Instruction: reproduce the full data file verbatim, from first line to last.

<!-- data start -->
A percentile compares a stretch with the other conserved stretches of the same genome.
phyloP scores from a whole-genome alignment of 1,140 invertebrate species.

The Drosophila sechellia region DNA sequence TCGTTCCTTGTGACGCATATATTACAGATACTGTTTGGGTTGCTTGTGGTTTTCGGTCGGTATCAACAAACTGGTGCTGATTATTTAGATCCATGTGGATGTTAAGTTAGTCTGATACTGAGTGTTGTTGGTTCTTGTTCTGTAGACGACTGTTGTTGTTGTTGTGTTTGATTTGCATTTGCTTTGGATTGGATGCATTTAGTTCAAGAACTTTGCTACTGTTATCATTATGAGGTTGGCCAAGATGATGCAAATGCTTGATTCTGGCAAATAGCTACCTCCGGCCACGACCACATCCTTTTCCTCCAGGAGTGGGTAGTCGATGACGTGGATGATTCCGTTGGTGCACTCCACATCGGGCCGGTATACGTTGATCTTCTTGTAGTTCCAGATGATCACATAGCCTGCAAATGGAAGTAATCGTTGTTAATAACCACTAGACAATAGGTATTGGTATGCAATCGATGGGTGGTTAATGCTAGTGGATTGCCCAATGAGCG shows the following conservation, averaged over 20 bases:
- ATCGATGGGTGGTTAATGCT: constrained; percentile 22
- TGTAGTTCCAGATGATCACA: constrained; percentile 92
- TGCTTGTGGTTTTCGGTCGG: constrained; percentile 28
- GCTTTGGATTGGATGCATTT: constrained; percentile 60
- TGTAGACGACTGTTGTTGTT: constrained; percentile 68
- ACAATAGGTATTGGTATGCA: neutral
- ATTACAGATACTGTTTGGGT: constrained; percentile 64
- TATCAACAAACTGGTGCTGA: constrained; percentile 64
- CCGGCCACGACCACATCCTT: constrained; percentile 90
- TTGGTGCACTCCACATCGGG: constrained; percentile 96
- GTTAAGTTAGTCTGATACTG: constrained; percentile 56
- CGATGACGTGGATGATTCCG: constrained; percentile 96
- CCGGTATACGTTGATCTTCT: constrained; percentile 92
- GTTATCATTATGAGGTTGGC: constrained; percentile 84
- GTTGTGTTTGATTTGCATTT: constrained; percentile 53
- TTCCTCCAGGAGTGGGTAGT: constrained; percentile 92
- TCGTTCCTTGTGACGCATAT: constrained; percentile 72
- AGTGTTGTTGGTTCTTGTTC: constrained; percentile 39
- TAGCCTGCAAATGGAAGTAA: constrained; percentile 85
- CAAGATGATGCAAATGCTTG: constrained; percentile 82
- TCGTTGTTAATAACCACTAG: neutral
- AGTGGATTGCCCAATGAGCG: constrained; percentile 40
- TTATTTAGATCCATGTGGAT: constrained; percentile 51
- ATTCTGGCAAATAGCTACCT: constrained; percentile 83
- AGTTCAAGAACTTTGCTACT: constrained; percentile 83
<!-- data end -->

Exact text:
A percentile compares a stretch with the other conserved stretches of the same genome.
phyloP scores from a whole-genome alignment of 1,140 invertebrate species.

The Drosophila sechellia region DNA sequence TCGTTCCTTGTGACGCATATATTACAGATACTGTTTGGGTTGCTTGTGGTTTTCGGTCGGTATCAACAAACTGGTGCTGATTATTTAGATCCATGTGGATGTTAAGTTAGTCTGATACTGAGTGTTGTTGGTTCTTGTTCTGTAGACGACTGTTGTTGTTGTTGTGTTTGATTTGCATTTGCTTTGGATTGGATGCATTTAGTTCAAGAACTTTGCTACTGTTATCATTATGAGGTTGGCCAAGATGATGCAAATGCTTGATTCTGGCAAATAGCTACCTCCGGCCACGACCACATCCTTTTCCTCCAGGAGTGGGTAGTCGATGACGTGGATGATTCCGTTGGTGCACTCCACATCGGGCCGGTATACGTTGATCTTCTTGTAGTTCCAGATGATCACATAGCCTGCAAATGGAAGTAATCGTTGTTAATAACCACTAGACAATAGGTATTGGTATGCAATCGATGGGTGGTTAATGCTAGTGGATTGCCCAATGAGCG shows the following conservation, averaged over 20 bases:
- ATCGATGGGTGGTTAATGCT: constrained; percentile 22
- TGTAGTTCCAGATGATCACA: constrained; percentile 92
- TGCTTGTGGTTTTCGGTCGG: constrained; percentile 28
- GCTTTGGATTGGATGCATTT: constrained; percentile 60
- TGTAGACGACTGTTGTTGTT: constrained; percentile 68
- ACAATAGGTATTGGTATGCA: neutral
- ATTACAGATACTGTTTGGGT: constrained; percentile 64
- TATCAACAAACTGGTGCTGA: constrained; percentile 64
- CCGGCCACGACCACATCCTT: constrained; percentile 90
- TTGGTGCACTCCACATCGGG: constrained; percentile 96
- GTTAAGTTAGTCTGATACTG: constrained; percentile 56
- CGATGACGTGGATGATTCCG: constrained; percentile 96
- CCGGTATACGTTGATCTTCT: constrained; percentile 92
- GTTATCATTATGAGGTTGGC: constrained; percentile 84
- GTTGTGTTTGATTTGCATTT: constrained; percentile 53
- TTCCTCCAGGAGTGGGTAGT: constrained; percentile 92
- TCGTTCCTTGTGACGCATAT: constrained; percentile 72
- AGTGTTGTTGGTTCTTGTTC: constrained; percentile 39
- TAGCCTGCAAATGGAAGTAA: constrained; percentile 85
- CAAGATGATGCAAATGCTTG: constrained; percentile 82
- TCGTTGTTAATAACCACTAG: neutral
- AGTGGATTGCCCAATGAGCG: constrained; percentile 40
- TTATTTAGATCCATGTGGAT: constrained; percentile 51
- ATTCTGGCAAATAGCTACCT: constrained; percentile 83
- AGTTCAAGAACTTTGCTACT: constrained; percentile 83